If you’re not doing this, you are not unit testing. That’s not meant to deride what you’re doing. I mean that as a literal statement of fact. Anyone, for example, who is using the built in Rails “unit” testing framework with fixtures (or FactoryGirl fixtures) is guilty of this. No test that relies on a separate class, or API, or interfaces with a database in any way is a unit test. It is an integration test (some people call them functional test), and when something goes wrong it is just a matter of time before it misleads you.

Now, integration tests are great. They serve the very useful function of guaranteeing that your code works within the context of the expected ecosystem, but they’re not very good about telling you exactly what has broken.

People will disagree with me on this. They’ll argue that testing with the db and other classes isn’t bad, that they can generally tell what’s broken very quickly. And it’s true that a developer with a good knowledge of the system should be able to figure out what’s causing a test to fail pretty quickly, but until they start digging there’s no way to be 100% confident that the bug is where the unit test claims it is because of all the other things that could affect it.

But that’s not all

The process of creating mocks to support your tests will very frequently reveal unexpectedly tight coupling’s between classes and systems. Because you need to mock up every interaction with a foreign anything, you end up creating a bunch of additional lines in your test. Each one is an expenditure of effort and each one represents a coupling. If the object you were testing wasn’t coupled to anything else you wouldn’t need to mock anything. Adding a few lines of mocking to your test is no big deal, but when you have 20+ lines of mocking in a single test it’s a strong indication that something is wrong in your system. If you find you can’t figure out how to mock something up it either means that you don’t really understand what the thing you need to mock does, or that it suffers from a notably poor design.

Mocking should always be easy, and quick. The only times it isn’t are when you’ve got a poor design, or an insufficient grasp of what you’re attempting to test. These are both very good things to have revealed.

Sometimes, the mocks will reveal bad designs, or excessive coupling’s in an library you didn’t even write. Part of the reason I started writing this article was because of just that type of situation. I was trying to unit test a Rails controller. Typically people just don’t unit test rails controllers. They do functional tests that tie in the controller methods, the database, and the view generation, which again, is useful, but doesn’t do a great job of telling you exactly what is broken when the test fails until you start digging. Anyway, the methods I was testing required an the user viewing them to be logged in, but try as I might I could not find a way to successfully mock it so that it never touched the database.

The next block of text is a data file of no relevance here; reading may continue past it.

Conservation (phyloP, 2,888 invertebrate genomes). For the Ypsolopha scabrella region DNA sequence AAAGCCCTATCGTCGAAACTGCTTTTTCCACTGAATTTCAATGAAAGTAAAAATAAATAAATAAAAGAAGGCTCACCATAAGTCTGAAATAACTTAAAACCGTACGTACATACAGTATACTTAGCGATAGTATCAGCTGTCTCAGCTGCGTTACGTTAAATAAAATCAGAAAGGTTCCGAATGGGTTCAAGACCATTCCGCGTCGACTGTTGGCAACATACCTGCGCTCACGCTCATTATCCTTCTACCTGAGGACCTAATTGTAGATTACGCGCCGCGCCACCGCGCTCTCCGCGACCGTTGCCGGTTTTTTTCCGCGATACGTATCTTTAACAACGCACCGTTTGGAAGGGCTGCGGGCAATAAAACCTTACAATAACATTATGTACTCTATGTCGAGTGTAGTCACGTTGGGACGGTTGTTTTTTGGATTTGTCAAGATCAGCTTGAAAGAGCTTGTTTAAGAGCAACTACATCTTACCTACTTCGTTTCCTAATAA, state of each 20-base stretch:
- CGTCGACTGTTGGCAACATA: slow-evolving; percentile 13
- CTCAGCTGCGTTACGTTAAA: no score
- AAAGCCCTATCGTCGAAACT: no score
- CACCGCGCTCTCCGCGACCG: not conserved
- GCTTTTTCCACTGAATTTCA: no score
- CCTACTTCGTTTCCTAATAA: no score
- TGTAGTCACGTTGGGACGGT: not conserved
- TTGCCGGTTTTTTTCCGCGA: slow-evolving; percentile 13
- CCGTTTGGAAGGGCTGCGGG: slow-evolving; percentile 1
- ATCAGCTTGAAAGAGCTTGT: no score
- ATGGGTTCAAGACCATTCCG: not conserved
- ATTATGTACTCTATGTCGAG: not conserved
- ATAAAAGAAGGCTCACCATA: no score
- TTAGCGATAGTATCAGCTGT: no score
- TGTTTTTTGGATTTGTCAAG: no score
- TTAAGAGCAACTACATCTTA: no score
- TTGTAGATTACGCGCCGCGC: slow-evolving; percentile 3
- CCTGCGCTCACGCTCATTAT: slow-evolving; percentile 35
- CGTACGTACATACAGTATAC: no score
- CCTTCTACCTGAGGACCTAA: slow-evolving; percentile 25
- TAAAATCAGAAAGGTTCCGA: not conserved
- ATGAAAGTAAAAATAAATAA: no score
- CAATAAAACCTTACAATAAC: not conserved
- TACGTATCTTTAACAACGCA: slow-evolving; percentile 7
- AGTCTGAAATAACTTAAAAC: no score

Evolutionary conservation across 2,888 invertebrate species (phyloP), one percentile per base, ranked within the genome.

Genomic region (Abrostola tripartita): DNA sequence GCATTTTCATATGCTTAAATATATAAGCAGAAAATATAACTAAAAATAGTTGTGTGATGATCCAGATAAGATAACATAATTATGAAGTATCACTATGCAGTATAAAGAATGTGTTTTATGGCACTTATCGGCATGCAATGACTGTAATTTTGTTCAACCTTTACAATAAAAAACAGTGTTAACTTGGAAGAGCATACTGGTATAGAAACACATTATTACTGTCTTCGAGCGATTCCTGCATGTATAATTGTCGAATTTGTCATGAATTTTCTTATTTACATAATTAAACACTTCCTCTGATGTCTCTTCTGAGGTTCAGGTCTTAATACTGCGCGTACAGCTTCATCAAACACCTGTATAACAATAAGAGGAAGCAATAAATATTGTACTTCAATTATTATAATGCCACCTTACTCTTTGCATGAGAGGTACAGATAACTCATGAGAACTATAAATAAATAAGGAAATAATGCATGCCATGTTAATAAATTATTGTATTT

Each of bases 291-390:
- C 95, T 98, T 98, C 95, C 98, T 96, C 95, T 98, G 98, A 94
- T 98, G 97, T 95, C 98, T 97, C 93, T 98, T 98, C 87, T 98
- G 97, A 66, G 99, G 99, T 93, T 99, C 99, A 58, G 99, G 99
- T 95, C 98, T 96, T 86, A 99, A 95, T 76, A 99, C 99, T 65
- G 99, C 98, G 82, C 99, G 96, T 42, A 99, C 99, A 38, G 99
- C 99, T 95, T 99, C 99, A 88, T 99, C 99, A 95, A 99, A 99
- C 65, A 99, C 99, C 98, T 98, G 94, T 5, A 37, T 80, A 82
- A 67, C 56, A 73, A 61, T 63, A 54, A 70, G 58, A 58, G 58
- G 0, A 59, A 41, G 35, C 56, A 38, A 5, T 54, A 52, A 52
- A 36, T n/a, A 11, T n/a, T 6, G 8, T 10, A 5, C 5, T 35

I assumed that I simply didn’t understand the library, and began looking and source code and googling around. After hours of trying, and failing, to make it work I eventually started Googling from a different angle and discovered that the problem was that it simply wasn’t possible (by any reasonably definition of the word) to test this library with mock objects, even leveraging its test helper classes. The thing was so tightly coupled to the underlying database that it demanded the presence of a test database with appropriately structured fake data to even create a test login.

I had to make the choice of either giving up on any hope of decoupling my tests from the database or throwing out a working authentication system. I care about my users, and I care about being able to guarantee that my sites work for them, so I spent two evenings throwing out that system, learning and implementing a new one, figuring out how to test it without touching the database, and then making all my controller tests work again.